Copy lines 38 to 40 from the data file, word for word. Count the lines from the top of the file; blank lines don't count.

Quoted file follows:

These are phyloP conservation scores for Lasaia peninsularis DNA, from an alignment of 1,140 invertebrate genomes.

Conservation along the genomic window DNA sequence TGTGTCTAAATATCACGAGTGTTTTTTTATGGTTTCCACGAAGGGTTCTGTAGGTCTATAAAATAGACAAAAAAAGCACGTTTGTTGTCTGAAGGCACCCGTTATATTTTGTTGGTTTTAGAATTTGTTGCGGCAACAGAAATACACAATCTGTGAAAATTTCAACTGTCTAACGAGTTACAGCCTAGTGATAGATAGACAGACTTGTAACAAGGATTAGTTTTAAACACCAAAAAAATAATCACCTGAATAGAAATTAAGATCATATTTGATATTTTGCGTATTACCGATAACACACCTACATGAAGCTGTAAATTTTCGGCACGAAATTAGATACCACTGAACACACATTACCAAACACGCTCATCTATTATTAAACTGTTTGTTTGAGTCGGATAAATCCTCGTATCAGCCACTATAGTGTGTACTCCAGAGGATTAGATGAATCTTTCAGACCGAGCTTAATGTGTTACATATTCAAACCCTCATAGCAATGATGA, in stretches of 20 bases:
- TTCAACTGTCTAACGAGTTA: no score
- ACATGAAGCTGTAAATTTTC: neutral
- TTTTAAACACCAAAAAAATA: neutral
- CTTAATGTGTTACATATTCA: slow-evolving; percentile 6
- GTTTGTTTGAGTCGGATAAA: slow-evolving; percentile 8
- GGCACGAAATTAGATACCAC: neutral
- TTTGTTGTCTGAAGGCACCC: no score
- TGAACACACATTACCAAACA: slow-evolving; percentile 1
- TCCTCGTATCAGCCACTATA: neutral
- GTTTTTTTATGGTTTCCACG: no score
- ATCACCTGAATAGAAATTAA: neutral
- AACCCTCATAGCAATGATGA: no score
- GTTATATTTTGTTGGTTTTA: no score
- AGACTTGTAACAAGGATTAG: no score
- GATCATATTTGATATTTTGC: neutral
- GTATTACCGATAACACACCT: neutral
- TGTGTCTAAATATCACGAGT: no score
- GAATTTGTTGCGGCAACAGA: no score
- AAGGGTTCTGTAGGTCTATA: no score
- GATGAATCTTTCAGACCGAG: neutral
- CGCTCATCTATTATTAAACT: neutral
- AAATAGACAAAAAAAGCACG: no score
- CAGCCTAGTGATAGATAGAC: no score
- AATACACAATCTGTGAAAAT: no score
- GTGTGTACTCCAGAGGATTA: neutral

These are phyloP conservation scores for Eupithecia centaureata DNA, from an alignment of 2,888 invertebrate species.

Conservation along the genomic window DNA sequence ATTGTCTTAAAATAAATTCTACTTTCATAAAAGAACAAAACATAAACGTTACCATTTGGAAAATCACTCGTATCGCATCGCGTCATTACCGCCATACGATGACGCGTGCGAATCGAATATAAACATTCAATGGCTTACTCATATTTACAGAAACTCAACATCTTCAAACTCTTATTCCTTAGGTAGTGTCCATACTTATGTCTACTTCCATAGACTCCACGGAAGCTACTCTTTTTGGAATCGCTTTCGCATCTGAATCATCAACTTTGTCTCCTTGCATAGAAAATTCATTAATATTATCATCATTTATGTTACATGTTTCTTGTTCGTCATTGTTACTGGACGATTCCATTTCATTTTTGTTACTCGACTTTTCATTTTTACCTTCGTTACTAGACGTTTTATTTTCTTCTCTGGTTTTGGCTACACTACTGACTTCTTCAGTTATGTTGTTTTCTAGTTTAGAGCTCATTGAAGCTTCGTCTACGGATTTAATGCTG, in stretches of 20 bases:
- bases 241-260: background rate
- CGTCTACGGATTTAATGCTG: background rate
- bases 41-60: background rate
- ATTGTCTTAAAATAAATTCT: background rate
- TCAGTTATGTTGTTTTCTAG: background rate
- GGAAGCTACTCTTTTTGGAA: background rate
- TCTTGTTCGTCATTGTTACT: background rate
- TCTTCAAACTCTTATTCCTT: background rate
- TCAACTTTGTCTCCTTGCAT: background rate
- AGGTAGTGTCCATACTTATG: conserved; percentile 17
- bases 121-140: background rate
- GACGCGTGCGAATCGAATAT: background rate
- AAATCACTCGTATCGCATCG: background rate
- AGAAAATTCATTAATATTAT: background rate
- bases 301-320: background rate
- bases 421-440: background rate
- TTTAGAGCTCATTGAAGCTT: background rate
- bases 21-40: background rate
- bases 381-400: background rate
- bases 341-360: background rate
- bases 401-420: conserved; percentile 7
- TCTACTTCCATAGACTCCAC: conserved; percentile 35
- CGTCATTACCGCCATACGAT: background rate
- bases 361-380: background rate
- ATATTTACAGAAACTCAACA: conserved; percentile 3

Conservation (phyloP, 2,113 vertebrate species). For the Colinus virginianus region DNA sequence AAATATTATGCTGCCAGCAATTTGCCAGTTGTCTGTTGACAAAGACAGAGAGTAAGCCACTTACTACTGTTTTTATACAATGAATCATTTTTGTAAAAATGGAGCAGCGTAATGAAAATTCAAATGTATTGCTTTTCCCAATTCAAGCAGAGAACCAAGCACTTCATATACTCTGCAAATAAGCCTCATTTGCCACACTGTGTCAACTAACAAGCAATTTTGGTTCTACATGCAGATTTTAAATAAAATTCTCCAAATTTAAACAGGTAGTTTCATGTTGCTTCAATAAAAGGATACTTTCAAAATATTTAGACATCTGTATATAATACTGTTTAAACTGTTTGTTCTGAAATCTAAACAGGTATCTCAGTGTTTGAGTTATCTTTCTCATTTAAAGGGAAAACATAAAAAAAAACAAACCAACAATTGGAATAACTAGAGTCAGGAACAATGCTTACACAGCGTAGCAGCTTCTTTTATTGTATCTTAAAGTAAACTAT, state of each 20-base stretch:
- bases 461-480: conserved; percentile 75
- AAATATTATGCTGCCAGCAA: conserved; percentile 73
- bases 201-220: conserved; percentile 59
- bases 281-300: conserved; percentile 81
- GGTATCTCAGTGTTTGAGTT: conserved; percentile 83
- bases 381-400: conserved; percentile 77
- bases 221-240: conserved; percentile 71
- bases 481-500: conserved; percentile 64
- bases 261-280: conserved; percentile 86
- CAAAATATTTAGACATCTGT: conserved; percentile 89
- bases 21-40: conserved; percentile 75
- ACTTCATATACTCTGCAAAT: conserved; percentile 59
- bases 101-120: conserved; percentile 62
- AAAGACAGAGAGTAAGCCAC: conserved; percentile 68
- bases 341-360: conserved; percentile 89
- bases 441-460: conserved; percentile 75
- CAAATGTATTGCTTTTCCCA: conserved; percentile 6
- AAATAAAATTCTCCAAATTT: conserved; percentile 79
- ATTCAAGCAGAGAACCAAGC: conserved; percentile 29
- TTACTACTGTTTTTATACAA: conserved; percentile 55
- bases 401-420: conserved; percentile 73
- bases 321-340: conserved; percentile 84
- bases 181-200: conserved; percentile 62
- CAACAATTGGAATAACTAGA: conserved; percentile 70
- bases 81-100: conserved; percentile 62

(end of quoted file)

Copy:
- TCAACTTTGTCTCCTTGCAT: background rate
- AGGTAGTGTCCATACTTATG: conserved; percentile 17
- bases 121-140: background rate